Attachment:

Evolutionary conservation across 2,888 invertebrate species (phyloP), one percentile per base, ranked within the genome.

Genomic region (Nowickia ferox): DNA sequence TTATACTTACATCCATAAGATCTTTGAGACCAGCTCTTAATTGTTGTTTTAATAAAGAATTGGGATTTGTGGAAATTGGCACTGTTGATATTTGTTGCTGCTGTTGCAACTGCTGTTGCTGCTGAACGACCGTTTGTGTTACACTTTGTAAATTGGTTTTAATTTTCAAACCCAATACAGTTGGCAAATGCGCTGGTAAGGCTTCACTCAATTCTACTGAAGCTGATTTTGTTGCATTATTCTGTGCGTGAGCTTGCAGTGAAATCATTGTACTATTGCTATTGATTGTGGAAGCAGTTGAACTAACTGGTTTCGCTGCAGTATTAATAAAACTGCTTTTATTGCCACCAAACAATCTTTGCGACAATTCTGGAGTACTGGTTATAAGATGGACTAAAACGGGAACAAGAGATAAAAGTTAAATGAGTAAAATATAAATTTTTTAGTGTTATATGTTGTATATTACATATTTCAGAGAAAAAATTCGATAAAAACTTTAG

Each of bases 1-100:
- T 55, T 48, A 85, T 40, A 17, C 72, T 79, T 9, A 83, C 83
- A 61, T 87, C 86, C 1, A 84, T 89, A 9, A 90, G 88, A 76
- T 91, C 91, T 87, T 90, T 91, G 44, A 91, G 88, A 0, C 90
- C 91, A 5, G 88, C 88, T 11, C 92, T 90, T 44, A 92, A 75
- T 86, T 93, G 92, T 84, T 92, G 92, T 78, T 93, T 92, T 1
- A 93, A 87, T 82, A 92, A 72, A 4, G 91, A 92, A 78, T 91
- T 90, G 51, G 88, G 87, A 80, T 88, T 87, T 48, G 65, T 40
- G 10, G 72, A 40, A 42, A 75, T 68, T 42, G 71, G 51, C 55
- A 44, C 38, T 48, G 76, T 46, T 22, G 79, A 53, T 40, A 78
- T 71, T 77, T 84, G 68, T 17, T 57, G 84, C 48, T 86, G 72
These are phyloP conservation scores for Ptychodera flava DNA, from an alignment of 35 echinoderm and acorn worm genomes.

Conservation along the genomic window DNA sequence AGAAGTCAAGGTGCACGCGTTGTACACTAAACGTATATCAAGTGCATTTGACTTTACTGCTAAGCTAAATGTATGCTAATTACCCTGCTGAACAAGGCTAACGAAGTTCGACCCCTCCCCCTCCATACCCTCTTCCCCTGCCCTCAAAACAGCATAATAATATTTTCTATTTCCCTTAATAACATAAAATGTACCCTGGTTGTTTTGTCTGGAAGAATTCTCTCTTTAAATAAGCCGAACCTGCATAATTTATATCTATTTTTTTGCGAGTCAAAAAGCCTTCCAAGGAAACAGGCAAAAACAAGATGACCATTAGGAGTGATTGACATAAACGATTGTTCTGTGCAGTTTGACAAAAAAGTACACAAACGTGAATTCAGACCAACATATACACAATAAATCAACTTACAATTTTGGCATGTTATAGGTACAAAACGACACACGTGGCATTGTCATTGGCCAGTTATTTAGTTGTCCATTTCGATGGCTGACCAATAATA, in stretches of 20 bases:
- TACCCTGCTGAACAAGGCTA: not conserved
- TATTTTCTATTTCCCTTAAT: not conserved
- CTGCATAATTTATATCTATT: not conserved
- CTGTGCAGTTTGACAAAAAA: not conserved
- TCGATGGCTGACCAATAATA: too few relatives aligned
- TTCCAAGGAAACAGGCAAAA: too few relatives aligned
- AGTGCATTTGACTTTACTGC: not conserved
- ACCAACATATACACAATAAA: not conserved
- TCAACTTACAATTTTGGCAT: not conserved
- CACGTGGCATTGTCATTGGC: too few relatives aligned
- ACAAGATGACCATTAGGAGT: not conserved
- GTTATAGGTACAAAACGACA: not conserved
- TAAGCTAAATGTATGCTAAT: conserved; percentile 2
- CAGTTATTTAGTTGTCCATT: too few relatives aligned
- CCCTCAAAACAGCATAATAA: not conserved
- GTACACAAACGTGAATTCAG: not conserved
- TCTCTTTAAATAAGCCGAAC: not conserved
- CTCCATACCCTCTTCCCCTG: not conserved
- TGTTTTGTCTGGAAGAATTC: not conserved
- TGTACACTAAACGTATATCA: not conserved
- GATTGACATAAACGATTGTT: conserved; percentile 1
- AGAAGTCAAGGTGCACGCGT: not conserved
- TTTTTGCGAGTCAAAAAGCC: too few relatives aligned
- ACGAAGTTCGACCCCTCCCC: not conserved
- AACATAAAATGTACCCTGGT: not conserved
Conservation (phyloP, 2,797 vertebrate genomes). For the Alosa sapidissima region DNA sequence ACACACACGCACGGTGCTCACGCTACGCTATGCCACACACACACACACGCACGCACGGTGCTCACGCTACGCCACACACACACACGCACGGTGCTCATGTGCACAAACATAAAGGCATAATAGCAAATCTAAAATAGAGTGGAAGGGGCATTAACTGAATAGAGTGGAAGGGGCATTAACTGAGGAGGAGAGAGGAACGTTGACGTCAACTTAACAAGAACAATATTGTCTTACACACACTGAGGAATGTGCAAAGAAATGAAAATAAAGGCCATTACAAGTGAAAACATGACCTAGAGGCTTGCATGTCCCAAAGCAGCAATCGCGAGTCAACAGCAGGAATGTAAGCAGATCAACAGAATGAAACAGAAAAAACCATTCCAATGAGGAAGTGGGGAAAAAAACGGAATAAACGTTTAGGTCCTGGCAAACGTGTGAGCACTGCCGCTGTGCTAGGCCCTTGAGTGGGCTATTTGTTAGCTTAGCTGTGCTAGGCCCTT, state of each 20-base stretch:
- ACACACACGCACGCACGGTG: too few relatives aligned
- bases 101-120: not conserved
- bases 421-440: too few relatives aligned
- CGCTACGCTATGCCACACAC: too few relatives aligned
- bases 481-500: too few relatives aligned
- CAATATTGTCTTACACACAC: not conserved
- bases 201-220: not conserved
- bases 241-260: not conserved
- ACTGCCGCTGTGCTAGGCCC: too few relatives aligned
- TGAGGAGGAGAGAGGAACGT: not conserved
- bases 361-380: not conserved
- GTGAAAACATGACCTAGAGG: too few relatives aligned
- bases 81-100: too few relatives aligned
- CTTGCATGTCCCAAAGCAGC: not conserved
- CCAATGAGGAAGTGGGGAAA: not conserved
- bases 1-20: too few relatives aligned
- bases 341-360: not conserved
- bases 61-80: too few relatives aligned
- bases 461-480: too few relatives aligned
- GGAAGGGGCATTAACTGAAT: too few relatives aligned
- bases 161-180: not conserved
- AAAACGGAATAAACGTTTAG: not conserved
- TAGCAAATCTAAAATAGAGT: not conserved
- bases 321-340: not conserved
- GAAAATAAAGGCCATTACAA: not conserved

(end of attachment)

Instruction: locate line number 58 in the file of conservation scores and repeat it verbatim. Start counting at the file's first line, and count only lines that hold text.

- bases 341-360: not conserved